The Twilight series is definitely the best and most interesting book series I’ve read this year or the best several years and Breaking Dawn sums it up well.  It has everything Twilight fans were looking for or at least I was.  It’s longer than the other three books in the series and most of the story is given in Bella’s perspective, but not all of it as with the other books.  I have to say this book was a shocker.  Throughout much of the book I was thinking “Oh my God!”,  “What!”, “This can’t be!” etc. and I’m not given to thinking these thoughts much less yelling them out while reading.  I’m not sure I’ve ever done that except with this book while New Moon too I have to say. 

I was sort of reminded of Anne Rice’s The Witching Hour and Vampire Chronicles in this one unlike the other ones. Not because of the writing style or anything.  Just that it was dark, extreme, and sensual. Also there’s a surprising shocker (that I will not give away) that were in common in The Witching Hour (which is not about Vampires) and Breaking Dawn.  It is actually something that a lot of Vampire novelist attempt to write about and fail, but Meyer succeeded in having. She continues to have life go on as normal, well show that beyond the vampires its going on as normal.

As for the characters: Edward and Jacob great as always.  I was feeling really sorry for Bella for a while who was not annoying in the least and actually got to be really cool (hmm… 🙂 There’s a lot of surprises from the Cullens and werewolves.  There are a lot of surprise throughout the novel so read it if you haven’t! 

As awesome as I think it is I think its lacking some of the relationship development of the earlier books which was really the thing that got me hooked to them in the first place.  There was a lot more action and a reliance on shockers that weren’t in the previous books.  Endings are really hard to write.  It’s the part that’s most likely to upset fans, but this ending was priceless. Now I’m looking foward to Midnight Sun.  In the mean time I guess I’ll just find The Host.

 Kagehime

PS. I love the cover. All the covers were great, but this one is awesome.  The red pawn looks rather threatening doesn’t it? And the Queen is the most powerful piece in the game of chess.

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Reading on the Road

August 10, 2008 at 8:45 pm (books) (, , , , , , , , , , , , , , , )

A lot of people can’t read while riding in the car, but I’m glad I can because the trip to and back from Texas was long.  It was 11 hours one day and 10 the next to and the same back.  I only took two books with me, knowing that I read slower in the car, because of all that bouncing so I was afraid of running out.  I couldn’t read at night or anything in the hotel. I read Son of a Witch by Greg Maguire going down and First Truth by Dawn Cook coming back.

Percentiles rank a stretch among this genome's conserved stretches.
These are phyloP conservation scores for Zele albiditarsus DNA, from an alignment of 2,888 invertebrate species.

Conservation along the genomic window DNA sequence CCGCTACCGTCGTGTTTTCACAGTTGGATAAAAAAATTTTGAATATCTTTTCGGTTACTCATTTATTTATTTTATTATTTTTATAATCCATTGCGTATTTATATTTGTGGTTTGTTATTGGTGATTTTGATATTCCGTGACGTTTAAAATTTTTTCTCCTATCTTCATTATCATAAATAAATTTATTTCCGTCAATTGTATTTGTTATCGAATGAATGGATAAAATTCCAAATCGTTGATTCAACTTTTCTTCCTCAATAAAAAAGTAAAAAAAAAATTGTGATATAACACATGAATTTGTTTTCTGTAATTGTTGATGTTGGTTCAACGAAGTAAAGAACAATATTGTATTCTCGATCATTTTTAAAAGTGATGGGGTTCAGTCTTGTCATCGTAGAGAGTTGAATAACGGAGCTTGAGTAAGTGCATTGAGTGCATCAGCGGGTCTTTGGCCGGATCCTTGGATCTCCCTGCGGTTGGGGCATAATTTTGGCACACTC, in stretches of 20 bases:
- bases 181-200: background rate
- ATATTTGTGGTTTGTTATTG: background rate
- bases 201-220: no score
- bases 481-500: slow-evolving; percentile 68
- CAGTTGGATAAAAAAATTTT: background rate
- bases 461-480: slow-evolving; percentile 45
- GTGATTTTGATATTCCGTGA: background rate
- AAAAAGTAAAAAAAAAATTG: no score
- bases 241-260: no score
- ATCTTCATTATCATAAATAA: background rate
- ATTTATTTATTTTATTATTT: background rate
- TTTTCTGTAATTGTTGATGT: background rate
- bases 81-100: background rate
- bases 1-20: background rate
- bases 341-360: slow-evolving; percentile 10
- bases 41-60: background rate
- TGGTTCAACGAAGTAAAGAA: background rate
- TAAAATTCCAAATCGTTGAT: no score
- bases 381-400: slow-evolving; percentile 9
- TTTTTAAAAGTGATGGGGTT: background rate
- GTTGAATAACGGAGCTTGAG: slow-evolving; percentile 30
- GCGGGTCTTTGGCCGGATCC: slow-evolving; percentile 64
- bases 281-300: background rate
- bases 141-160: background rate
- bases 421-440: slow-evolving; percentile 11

Son of a Witch, the sequel to Wicked, followed the story of Elphaba’s son, Lir.  Throughout the whole novel no one is completely certain of his heritage, but for the most part Lir accepts this.  Lir is in search of his own identity and self-identitifying skill that he believes he lacks. There is also the question of the use of religion and what is honor more so than the question of good and evil in Wicked although it touched on that as well.

First Truth is the first of four books in the Truth series.  I had found out about it on one of those lists that people make on Amazon.  It sounded good to me so I just checked it out the library to see and I was right.  It proved to be an interesting and quick read.  The only problem I had with the book was the ending, because it seemed abrupt, but I found out that the first two books in the series had once been one. In the book Alissa, lives in a world with magic only she and most of the people don’t know magic even exists.  She is sent away by her mother on a journey to the hold where is she turn learn magic from a master and become a keeper.  Only problem is the masters are all gone and there remains an insane keeper.  The book is good and like one of the commenters said its for fans of Tamora Pierce and Robin McKinley which I am fans of both.  It kind of reminds me of Patricia Wrede’s Lyra books for some reason too.

I am going to try to finish Hidden Truth, the second in the truth series, at least by sometime tomorrow because Breaking Dawn just came into the library and once I start reading that I don’t plan on stopping.

Kagehime